In a Tuesday morning session, Angela Johnson, vice president of enrollment management & financial aid at Cuyahoga Community College; Daniel Barkowitz, assistant vice president of financial aid at Valencia College; and Lynn Higinbotham, associate vice president for enrollment management at New York University shared data as well as their institutions’ best practices for ensuring that students don’t fail to enroll or fail to complete their studies due to stumbling blocks in the financial aid process.
Noting a predicted 15% decline in the college-going student population in the next decade, the presenters cited more competition for fewer students as yet another motivation for institutions to find the financial-aid related barriers that cause students to drop out of college.
Johnson began with research from the National College Access Network, who studied 1.8 million low-income high school students to see where they got caught up in the financial aid application process. Their results show that more than 45% never completed the FAFSA, and of those who did, two-thirds were selected for verification, and one-fourth of those selected never enrolled in college.
Barkowitz then shared the results of a similar data analysis performed at his own institution, which enrolls about 63,000 students. Looking at FAFSA filers who ultimately enrolled at Valencia vs. those who did not, his team sought patterns that could help them identify areas they could improve their processes to enroll more of those students. While they observed that students selected for verification were less likely to enroll than those who were not, further research is needed to determine whether their data shows causation or merely correlation. They did, however, embark on a study of their internal verification processes and learned that they were “oververifying” — asking for more information than was required in regulations. Learning that 85% of the applications they verified had an Expected Family Contribution (EFC) change of $100 or less encouraged them to be less aggressive in their verification practices
Higinbotham began with a slide titled, “In Large Part, Financial Aid Melt is the Outcome of Excess Complexity and Poor Processes.” Noting that complexity is inherent in our profession, she urged that it is still essential to avoid adding unnecessary complexity. She noted that many processes in financial aid offices, while well-intentioned, are not effective, and that financial aid offices need to review their processes to ensure that we don’t get in our own way. As examples, she drew attention to live polling questions they had previously asked the audience, which were intentionally written in ways to confuse participants, with overly complex or unclear language, to demonstrate how difficult it can be for students and families to complete the financial aid process when the steps aren’t clear.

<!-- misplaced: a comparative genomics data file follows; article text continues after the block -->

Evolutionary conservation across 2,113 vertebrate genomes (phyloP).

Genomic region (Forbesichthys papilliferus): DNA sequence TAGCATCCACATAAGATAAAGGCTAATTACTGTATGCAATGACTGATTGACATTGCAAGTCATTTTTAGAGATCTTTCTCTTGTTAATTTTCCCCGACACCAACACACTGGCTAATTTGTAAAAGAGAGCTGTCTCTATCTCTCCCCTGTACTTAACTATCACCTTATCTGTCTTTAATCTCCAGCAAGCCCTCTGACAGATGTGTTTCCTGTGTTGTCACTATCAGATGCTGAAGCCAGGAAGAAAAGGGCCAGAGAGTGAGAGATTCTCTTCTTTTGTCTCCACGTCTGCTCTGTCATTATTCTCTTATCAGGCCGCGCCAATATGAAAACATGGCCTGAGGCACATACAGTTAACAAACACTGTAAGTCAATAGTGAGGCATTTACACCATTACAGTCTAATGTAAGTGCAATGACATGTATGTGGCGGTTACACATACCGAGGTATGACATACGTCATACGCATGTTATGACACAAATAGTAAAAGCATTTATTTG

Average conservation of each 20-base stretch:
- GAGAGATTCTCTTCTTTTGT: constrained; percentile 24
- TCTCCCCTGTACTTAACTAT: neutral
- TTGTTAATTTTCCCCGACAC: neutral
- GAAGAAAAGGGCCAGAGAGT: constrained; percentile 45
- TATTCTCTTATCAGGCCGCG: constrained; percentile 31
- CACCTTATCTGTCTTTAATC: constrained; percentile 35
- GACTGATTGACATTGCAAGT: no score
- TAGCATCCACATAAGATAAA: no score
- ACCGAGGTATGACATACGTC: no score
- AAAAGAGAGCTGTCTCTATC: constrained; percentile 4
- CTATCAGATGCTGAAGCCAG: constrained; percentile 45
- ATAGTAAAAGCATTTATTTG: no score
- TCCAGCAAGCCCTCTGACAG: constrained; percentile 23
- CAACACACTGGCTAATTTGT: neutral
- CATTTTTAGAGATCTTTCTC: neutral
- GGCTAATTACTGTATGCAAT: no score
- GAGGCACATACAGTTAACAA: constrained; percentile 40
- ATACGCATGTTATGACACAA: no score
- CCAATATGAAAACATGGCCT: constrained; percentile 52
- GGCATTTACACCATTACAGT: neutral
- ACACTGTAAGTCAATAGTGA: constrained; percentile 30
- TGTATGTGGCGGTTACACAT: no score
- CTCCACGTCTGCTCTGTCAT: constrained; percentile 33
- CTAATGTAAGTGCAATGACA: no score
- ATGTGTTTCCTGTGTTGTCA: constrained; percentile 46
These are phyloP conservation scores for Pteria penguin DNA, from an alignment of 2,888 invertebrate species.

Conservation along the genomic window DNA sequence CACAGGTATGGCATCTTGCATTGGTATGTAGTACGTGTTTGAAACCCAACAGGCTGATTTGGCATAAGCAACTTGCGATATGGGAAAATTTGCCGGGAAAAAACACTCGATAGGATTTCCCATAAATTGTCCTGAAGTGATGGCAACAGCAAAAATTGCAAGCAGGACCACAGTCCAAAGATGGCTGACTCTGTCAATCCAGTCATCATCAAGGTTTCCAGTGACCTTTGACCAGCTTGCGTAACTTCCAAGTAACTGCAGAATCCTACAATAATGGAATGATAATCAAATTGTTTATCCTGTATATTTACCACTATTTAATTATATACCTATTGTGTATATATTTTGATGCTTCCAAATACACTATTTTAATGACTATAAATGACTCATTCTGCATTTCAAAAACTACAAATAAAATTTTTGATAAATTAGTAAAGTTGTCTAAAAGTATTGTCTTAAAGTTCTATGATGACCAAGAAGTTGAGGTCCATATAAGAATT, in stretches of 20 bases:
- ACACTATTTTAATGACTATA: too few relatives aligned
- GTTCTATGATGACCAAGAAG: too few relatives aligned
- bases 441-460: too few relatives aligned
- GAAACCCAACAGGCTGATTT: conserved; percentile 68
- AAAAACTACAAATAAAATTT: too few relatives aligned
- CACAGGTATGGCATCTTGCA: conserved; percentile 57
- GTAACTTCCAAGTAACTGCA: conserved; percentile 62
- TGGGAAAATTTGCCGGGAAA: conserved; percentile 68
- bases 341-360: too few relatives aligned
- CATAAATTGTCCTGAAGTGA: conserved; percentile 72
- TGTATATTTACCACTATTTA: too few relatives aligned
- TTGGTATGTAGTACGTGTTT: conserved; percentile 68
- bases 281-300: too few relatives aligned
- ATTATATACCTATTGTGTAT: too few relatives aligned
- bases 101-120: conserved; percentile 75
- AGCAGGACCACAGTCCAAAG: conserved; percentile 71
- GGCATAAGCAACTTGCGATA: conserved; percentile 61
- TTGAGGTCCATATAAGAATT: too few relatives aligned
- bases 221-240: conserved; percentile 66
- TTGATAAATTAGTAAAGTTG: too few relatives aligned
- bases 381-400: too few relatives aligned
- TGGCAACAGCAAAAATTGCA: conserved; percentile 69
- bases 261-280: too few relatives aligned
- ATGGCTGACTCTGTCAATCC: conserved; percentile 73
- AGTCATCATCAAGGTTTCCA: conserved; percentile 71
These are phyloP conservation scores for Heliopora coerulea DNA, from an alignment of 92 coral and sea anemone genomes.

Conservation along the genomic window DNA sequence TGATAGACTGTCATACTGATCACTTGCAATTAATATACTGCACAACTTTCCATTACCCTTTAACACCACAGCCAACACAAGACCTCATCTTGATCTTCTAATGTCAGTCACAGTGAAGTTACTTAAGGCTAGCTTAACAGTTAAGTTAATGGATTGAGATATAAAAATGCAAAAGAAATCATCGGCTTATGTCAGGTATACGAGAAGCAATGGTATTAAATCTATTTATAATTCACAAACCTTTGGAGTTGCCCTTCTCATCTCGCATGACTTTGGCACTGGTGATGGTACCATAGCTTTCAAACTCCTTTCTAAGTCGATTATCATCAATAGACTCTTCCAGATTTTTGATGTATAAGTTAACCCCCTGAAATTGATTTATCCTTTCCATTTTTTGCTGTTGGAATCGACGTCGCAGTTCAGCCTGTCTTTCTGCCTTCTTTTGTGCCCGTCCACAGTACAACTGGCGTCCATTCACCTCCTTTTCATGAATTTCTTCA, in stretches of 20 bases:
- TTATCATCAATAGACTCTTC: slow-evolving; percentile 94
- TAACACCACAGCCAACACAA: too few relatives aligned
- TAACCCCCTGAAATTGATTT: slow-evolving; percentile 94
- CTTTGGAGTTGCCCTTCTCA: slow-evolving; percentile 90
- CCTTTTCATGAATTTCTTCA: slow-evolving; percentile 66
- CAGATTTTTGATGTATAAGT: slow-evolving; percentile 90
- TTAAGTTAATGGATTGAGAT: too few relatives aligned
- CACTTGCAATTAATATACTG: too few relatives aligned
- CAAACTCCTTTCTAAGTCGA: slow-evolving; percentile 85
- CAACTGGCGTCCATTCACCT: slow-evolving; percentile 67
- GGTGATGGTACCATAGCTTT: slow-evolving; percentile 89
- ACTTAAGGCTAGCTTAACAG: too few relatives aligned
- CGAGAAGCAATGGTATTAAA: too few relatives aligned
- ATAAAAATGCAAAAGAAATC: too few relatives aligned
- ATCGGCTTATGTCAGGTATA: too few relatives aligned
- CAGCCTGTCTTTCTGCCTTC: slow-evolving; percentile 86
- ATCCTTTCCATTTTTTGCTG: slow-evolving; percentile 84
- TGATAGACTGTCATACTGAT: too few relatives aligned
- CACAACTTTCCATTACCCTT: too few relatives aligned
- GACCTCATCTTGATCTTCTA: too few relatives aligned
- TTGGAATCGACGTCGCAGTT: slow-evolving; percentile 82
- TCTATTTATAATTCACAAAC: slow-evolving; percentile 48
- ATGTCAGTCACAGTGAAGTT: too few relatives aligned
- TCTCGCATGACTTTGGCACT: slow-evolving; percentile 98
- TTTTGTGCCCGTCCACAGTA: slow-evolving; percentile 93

To tackle the barriers to completing the financial aid process, the presenters stressed the need for financial aid offices to evaluate communications to students and focus on eliminating jargon, not providing too much information at once, and timing communications to when the information being shared is most relevant to the step in the process the student is currently navigating.
Wrapping up, Barkowitz shared his office’s efforts to shift from operating as gatekeepers to acting as door openers, stressing the cultural attitude change required to change mindsets. Their communications now use growth language focused on helping instead of negative or penalizing language about the consequences of not following through. Higinbotham shared her office’s overhaul of the verification process and campus-wide efforts to make communications more standardized to enhance the student experience. And Johnson shared how her institution’s highly successful retention efforts, which previously focused on continuing students and non-financial aid related issues, have expanded to entering students and to financial aid topics like where students get stuck in the verification process.
Publication Date: 6/25/2019